Yesterday's announcement followed a warning delivered last month by Bernard Arnault, chairman, at the annual meeting. The group's overall turnover rose 3.6 per cent to Fr10bn, but champagne sales were 7.4 per cent lower at Fr1.8bn.
The turnover figures were accompanied by the profits indication yesterday, but LVMH does not actually report its first-half results proper until Guinness, with which it has a 24 per cent cross-holding, publishes its results in September.
The company said the champagne division suffered a net loss of Fr100m. The problem had been exacerbated because champagne sold in the first six months was made with grapes bought at peak prices in 1990.
In response, LVMH has started to cut jobs in the champagne division, which houses such famous names as Dom Perignon, Mercier, Veuve Clicquot Ponsardin and Moet & Chandon.
The group's performance will also be hit by the devaluation of sterling, which will reduce the value of the contribution from the Guinness stake. Moreover, Guinness's chairman, Anthony Greener, issued his own profits warning at the end of May, suggesting that first-half profits at the British group would be lower than last year, but would recover to produce much the same result for the year as a whole.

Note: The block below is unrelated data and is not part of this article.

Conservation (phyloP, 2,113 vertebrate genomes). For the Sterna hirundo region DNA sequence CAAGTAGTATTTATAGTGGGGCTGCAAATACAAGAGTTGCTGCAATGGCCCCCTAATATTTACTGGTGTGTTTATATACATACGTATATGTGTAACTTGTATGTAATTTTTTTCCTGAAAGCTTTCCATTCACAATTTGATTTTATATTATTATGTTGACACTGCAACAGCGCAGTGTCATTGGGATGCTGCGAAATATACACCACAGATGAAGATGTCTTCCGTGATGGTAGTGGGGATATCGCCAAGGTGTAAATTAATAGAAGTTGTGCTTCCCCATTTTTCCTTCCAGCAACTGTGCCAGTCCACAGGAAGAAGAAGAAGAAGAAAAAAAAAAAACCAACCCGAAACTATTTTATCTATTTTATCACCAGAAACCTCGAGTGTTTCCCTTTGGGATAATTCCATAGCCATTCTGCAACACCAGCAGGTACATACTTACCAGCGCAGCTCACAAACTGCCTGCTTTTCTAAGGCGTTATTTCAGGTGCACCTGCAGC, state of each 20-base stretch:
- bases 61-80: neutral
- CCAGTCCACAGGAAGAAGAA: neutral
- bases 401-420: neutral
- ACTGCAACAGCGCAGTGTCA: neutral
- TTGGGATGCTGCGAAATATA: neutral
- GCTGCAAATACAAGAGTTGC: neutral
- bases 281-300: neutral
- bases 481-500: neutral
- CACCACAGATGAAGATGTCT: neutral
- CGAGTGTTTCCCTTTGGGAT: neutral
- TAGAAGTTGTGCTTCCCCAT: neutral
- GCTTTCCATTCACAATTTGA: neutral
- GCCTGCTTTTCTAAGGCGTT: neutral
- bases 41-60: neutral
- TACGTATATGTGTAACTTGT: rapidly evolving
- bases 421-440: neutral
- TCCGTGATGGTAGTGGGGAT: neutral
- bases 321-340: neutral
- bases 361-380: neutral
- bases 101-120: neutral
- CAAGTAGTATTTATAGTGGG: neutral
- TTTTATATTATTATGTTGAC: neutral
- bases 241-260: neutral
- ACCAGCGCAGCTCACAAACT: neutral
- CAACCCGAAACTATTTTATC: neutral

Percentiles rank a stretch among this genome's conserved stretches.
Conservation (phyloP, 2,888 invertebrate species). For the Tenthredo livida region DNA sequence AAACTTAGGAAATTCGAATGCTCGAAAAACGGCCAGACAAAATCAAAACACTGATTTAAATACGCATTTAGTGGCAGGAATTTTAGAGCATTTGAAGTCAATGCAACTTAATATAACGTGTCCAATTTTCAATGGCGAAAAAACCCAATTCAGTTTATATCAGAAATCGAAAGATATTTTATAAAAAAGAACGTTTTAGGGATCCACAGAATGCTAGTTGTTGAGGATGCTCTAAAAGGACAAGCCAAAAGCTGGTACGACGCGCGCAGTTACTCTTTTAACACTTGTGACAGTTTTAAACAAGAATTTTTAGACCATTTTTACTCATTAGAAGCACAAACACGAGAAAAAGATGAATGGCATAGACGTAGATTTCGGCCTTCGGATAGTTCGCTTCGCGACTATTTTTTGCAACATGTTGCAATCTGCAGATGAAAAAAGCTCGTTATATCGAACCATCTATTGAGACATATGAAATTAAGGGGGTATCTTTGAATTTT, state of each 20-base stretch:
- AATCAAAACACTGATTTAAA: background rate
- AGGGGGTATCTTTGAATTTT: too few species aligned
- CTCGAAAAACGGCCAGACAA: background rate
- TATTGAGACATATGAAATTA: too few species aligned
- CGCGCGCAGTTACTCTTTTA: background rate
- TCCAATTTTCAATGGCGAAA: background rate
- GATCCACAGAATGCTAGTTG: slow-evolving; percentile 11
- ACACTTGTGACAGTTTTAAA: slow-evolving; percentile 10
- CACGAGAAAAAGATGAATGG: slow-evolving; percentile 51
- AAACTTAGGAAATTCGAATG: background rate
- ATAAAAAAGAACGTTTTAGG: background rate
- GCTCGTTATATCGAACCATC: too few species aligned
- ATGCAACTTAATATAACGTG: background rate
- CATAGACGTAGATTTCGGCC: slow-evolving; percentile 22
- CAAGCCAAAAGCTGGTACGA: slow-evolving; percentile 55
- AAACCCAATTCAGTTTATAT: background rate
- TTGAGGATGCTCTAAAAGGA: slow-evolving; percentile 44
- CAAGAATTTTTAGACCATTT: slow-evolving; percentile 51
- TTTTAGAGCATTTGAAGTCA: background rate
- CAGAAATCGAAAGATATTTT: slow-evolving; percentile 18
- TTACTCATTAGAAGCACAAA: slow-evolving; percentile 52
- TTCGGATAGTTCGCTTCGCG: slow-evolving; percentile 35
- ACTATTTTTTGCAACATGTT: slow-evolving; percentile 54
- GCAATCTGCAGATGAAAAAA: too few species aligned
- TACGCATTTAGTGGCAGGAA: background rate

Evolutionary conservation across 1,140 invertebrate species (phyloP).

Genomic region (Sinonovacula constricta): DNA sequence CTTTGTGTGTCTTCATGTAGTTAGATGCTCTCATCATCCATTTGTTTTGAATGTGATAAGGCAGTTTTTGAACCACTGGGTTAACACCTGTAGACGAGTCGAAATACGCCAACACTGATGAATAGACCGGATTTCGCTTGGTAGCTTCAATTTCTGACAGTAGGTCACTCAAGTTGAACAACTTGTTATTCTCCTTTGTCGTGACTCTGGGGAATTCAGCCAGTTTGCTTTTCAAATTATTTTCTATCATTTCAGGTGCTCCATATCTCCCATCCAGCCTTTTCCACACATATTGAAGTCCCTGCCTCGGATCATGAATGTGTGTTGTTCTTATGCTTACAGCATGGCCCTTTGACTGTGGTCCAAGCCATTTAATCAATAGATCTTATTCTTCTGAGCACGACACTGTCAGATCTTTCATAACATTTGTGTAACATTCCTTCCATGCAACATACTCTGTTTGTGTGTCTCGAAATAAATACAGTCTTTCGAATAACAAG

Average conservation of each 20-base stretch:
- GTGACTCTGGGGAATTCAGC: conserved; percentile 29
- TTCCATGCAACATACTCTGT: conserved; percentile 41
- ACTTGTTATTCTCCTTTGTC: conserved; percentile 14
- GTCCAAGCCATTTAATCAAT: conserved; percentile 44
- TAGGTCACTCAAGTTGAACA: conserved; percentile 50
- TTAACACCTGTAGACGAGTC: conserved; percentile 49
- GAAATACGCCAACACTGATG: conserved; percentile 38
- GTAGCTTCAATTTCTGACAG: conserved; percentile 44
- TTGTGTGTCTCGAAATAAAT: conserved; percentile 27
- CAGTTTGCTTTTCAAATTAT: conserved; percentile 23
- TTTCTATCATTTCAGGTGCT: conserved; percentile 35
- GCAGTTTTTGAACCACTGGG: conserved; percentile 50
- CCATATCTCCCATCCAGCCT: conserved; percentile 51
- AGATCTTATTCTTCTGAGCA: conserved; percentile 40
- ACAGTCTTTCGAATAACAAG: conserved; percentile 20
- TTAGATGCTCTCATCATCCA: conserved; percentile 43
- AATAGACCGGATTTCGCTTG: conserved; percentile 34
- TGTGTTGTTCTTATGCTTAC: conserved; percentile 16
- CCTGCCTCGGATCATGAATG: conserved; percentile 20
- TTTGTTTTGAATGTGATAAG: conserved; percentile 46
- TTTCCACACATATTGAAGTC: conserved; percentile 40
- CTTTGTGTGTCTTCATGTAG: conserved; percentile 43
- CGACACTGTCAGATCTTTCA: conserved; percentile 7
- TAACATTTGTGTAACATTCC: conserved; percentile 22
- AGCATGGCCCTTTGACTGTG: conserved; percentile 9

Analysts expect LVMH to recover strongly in the second half. Devaluation of the French franc would provide a big boost.
In the first half, the bad result from the champagne division was offset by strongly rising sales from perfume and beauty products.
LVMH shares fell just Fr42 to Fr4,003, although analysts said that the figures were worse than expected.
Guinness shares, which are sensitive to news affecting LVMH because of the cross-holdings, dropped 10p to 437p on the announcement. They later recovered to 444p as the market digested indications that a strong performance from the perfume and beauty and luggage divisions of LVMH should iron out profits over the full 12 months. An LVMH spokesman said: 'One of the strengths of the group is that we have a diversified portfolio, so that when one division is subjected to recessionary pressure, another compensates with strong growth.'
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